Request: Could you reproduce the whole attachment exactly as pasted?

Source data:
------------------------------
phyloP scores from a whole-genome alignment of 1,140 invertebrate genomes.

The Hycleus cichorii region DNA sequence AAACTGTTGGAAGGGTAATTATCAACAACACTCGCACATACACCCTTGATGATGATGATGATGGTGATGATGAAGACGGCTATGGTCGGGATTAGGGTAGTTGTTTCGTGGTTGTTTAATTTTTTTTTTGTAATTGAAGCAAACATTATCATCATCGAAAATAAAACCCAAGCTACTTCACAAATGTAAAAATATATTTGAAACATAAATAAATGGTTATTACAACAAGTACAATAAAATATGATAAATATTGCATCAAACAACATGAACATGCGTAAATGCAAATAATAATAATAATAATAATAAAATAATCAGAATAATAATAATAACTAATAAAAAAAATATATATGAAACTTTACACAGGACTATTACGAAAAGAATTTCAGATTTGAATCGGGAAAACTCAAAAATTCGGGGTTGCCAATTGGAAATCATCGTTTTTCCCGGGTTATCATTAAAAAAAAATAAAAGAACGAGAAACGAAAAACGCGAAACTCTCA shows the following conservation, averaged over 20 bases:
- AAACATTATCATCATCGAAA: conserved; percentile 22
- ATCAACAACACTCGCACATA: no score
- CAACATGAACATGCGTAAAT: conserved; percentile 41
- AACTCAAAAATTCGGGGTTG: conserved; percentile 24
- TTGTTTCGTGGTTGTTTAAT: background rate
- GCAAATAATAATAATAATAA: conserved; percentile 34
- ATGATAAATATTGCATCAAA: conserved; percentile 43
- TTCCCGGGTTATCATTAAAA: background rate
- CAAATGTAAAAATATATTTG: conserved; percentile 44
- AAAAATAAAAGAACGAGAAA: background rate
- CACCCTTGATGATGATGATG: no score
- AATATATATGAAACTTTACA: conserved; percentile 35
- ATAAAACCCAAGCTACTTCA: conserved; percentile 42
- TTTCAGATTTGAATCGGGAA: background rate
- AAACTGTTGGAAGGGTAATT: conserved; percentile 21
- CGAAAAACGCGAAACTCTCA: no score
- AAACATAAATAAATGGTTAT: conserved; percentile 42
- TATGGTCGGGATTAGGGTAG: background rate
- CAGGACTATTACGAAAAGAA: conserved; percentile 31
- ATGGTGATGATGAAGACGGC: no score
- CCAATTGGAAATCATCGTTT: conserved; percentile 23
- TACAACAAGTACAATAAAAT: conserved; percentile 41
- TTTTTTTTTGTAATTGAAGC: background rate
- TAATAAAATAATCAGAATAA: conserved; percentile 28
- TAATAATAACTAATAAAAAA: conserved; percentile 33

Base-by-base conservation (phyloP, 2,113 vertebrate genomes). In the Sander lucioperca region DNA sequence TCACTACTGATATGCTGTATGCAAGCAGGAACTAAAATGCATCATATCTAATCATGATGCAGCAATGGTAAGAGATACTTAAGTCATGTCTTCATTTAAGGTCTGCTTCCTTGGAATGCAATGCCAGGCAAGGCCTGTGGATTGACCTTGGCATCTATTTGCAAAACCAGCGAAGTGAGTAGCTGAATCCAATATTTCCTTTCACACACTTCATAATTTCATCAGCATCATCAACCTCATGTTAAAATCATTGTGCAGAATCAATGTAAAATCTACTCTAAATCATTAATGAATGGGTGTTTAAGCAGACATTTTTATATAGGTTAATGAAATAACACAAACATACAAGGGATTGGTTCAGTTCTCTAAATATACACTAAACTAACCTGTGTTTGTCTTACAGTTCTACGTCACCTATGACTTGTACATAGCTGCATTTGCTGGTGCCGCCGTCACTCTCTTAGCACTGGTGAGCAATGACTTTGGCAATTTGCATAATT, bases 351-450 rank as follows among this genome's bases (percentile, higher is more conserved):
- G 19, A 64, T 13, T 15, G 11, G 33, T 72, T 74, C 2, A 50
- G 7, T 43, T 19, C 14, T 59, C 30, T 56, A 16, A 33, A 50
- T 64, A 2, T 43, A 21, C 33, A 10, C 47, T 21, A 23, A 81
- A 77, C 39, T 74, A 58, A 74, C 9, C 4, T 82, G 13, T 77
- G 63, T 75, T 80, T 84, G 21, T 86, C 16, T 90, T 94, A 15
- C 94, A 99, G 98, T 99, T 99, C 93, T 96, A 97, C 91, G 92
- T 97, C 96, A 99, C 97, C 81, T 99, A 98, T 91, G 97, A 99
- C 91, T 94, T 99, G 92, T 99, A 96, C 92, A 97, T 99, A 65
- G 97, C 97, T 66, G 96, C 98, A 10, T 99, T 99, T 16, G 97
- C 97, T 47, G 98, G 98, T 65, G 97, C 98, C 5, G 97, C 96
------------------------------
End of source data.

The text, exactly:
phyloP scores from a whole-genome alignment of 1,140 invertebrate genomes.

The Hycleus cichorii region DNA sequence AAACTGTTGGAAGGGTAATTATCAACAACACTCGCACATACACCCTTGATGATGATGATGATGGTGATGATGAAGACGGCTATGGTCGGGATTAGGGTAGTTGTTTCGTGGTTGTTTAATTTTTTTTTTGTAATTGAAGCAAACATTATCATCATCGAAAATAAAACCCAAGCTACTTCACAAATGTAAAAATATATTTGAAACATAAATAAATGGTTATTACAACAAGTACAATAAAATATGATAAATATTGCATCAAACAACATGAACATGCGTAAATGCAAATAATAATAATAATAATAATAAAATAATCAGAATAATAATAATAACTAATAAAAAAAATATATATGAAACTTTACACAGGACTATTACGAAAAGAATTTCAGATTTGAATCGGGAAAACTCAAAAATTCGGGGTTGCCAATTGGAAATCATCGTTTTTCCCGGGTTATCATTAAAAAAAAATAAAAGAACGAGAAACGAAAAACGCGAAACTCTCA shows the following conservation, averaged over 20 bases:
- AAACATTATCATCATCGAAA: conserved; percentile 22
- ATCAACAACACTCGCACATA: no score
- CAACATGAACATGCGTAAAT: conserved; percentile 41
- AACTCAAAAATTCGGGGTTG: conserved; percentile 24
- TTGTTTCGTGGTTGTTTAAT: background rate
- GCAAATAATAATAATAATAA: conserved; percentile 34
- ATGATAAATATTGCATCAAA: conserved; percentile 43
- TTCCCGGGTTATCATTAAAA: background rate
- CAAATGTAAAAATATATTTG: conserved; percentile 44
- AAAAATAAAAGAACGAGAAA: background rate
- CACCCTTGATGATGATGATG: no score
- AATATATATGAAACTTTACA: conserved; percentile 35
- ATAAAACCCAAGCTACTTCA: conserved; percentile 42
- TTTCAGATTTGAATCGGGAA: background rate
- AAACTGTTGGAAGGGTAATT: conserved; percentile 21
- CGAAAAACGCGAAACTCTCA: no score
- AAACATAAATAAATGGTTAT: conserved; percentile 42
- TATGGTCGGGATTAGGGTAG: background rate
- CAGGACTATTACGAAAAGAA: conserved; percentile 31
- ATGGTGATGATGAAGACGGC: no score
- CCAATTGGAAATCATCGTTT: conserved; percentile 23
- TACAACAAGTACAATAAAAT: conserved; percentile 41
- TTTTTTTTTGTAATTGAAGC: background rate
- TAATAAAATAATCAGAATAA: conserved; percentile 28
- TAATAATAACTAATAAAAAA: conserved; percentile 33

Base-by-base conservation (phyloP, 2,113 vertebrate genomes). In the Sander lucioperca region DNA sequence TCACTACTGATATGCTGTATGCAAGCAGGAACTAAAATGCATCATATCTAATCATGATGCAGCAATGGTAAGAGATACTTAAGTCATGTCTTCATTTAAGGTCTGCTTCCTTGGAATGCAATGCCAGGCAAGGCCTGTGGATTGACCTTGGCATCTATTTGCAAAACCAGCGAAGTGAGTAGCTGAATCCAATATTTCCTTTCACACACTTCATAATTTCATCAGCATCATCAACCTCATGTTAAAATCATTGTGCAGAATCAATGTAAAATCTACTCTAAATCATTAATGAATGGGTGTTTAAGCAGACATTTTTATATAGGTTAATGAAATAACACAAACATACAAGGGATTGGTTCAGTTCTCTAAATATACACTAAACTAACCTGTGTTTGTCTTACAGTTCTACGTCACCTATGACTTGTACATAGCTGCATTTGCTGGTGCCGCCGTCACTCTCTTAGCACTGGTGAGCAATGACTTTGGCAATTTGCATAATT, bases 351-450 rank as follows among this genome's bases (percentile, higher is more conserved):
- G 19, A 64, T 13, T 15, G 11, G 33, T 72, T 74, C 2, A 50
- G 7, T 43, T 19, C 14, T 59, C 30, T 56, A 16, A 33, A 50
- T 64, A 2, T 43, A 21, C 33, A 10, C 47, T 21, A 23, A 81
- A 77, C 39, T 74, A 58, A 74, C 9, C 4, T 82, G 13, T 77
- G 63, T 75, T 80, T 84, G 21, T 86, C 16, T 90, T 94, A 15
- C 94, A 99, G 98, T 99, T 99, C 93, T 96, A 97, C 91, G 92
- T 97, C 96, A 99, C 97, C 81, T 99, A 98, T 91, G 97, A 99
- C 91, T 94, T 99, G 92, T 99, A 96, C 92, A 97, T 99, A 65
- G 97, C 97, T 66, G 96, C 98, A 10, T 99, T 99, T 16, G 97
- C 97, T 47, G 98, G 98, T 65, G 97, C 98, C 5, G 97, C 96